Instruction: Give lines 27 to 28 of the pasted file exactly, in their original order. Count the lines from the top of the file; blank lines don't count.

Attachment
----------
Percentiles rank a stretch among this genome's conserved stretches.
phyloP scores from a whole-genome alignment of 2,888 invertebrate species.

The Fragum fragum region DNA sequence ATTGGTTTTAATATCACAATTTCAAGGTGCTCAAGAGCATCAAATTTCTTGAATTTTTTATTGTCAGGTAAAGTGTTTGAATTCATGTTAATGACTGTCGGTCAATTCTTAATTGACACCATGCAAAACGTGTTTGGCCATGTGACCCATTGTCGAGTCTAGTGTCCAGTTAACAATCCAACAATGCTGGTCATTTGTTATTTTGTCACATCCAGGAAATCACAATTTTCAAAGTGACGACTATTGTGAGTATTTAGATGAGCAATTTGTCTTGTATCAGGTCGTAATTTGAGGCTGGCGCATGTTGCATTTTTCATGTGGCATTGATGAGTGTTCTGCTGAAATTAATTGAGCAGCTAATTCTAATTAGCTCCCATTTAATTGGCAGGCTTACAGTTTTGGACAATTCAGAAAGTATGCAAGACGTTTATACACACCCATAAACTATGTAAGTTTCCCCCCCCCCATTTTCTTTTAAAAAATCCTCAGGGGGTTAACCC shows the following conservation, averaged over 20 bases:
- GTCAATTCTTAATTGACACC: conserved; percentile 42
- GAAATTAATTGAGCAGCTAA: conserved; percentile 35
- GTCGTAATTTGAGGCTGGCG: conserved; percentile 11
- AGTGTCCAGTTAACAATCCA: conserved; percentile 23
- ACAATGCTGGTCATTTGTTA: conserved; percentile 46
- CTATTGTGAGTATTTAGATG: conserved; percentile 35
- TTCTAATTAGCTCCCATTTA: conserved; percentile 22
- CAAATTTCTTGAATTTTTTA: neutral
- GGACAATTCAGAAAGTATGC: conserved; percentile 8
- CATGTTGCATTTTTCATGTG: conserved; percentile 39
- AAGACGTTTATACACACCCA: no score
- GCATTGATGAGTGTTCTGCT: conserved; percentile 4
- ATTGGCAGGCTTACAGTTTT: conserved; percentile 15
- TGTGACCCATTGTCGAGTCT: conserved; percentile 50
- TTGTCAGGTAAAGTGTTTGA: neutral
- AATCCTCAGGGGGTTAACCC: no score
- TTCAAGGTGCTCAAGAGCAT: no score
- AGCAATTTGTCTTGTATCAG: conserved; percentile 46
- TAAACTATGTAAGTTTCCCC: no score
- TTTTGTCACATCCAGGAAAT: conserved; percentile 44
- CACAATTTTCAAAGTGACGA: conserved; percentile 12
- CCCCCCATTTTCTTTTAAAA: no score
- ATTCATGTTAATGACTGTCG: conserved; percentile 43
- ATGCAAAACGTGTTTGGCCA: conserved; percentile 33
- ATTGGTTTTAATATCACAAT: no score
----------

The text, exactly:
- ATGCAAAACGTGTTTGGCCA: conserved; percentile 33
- ATTGGTTTTAATATCACAAT: no score